(Verse 8)

    When our Moo Do Jaseh is guided by Duk, all aspects of our being become harmonious and unified. Through this unification we have an actual experience of the Do. It is through this unification that we develop the discrimination to determine exactly what is required at any given moment.

    CONCLUSION

    Moo Do Jaseh is an expression of how we approach our art, of our individual Moo Do values. When Moo Do Jaseh is set up properly at the beginning, in alignment with Maum, we prepare ourselves to experience and align with the Do. We do this through Duk, the Way of Virtue and the Spiritual Breath. Once we have emptied our cup and are receptive to the instructions of the Maum, Duk guides us toward the unification of Maum and Mome. That is the Do.

    Written by Jang, Dae Kyu, Sa Bom Nim — TAC Shim Kong Bu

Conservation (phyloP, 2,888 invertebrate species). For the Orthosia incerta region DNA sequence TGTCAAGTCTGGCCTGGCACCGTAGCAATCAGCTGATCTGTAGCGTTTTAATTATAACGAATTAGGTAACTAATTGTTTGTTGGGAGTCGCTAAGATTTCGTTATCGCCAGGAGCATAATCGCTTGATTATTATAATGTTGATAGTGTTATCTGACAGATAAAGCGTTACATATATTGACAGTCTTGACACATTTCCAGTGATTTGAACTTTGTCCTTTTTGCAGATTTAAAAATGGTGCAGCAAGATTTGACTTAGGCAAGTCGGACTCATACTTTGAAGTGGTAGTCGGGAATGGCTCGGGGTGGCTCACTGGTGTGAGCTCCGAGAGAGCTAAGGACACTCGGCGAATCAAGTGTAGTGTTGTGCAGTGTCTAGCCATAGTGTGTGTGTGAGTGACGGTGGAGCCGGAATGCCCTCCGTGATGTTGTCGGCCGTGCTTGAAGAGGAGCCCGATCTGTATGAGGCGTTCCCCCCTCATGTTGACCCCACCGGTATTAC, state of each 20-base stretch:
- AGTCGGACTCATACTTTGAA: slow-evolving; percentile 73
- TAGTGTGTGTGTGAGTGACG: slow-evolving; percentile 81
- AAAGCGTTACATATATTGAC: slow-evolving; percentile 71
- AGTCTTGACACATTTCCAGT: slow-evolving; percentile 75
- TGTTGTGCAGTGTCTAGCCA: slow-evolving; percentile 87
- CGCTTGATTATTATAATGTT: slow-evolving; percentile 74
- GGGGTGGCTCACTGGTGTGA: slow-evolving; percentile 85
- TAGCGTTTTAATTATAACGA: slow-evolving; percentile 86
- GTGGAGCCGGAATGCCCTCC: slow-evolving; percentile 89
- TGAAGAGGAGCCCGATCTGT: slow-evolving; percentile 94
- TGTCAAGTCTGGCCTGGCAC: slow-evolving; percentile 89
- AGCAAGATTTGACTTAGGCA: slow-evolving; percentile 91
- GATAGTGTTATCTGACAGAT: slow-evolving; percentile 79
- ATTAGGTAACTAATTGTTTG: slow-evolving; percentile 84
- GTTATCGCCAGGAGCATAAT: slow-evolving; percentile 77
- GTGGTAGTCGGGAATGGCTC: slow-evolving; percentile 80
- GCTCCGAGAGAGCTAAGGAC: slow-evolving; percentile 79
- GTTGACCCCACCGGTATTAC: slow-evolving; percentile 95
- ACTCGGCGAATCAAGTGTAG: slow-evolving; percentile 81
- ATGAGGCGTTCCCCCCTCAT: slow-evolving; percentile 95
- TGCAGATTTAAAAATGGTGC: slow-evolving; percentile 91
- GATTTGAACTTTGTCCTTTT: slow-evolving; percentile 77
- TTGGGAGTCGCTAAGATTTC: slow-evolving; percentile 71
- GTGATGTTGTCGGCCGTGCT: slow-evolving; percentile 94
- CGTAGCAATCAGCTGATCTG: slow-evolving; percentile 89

Posted at the request of the author.


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    21 Oct 2013

  • Posted by Utah Martial Arts Feeds
  • Role of Ship Sam Seh in the Art

    This Article comes from Wasatch Martial Arts Blog
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    The Ship Sam Seh was an integral part of the evolution of the art of Soo Bahk Do Moo Duk Kwan. The Ship Sam Seh is a systematic approach to the art of Tae Kuk Kwon, teaching self defense theory through the practice of Hyung. Within the Tae Kuk Kwon hyung, you can find all of the points of Ship Sam Seh. It’s important to note that Ship Sam Seh philosophy goes beyond physical training and includes Weh Gong, Neh Gong, and Shim Gong aspects. The scope of this article will look primarily at the Weh Gong application of Ship Sam Seh and how it affected the evolution of Soo Bahk Do Moo Duk Kwan in Hyung and Dae Ryun practice. First, we examine the history of Ship Sam Seh.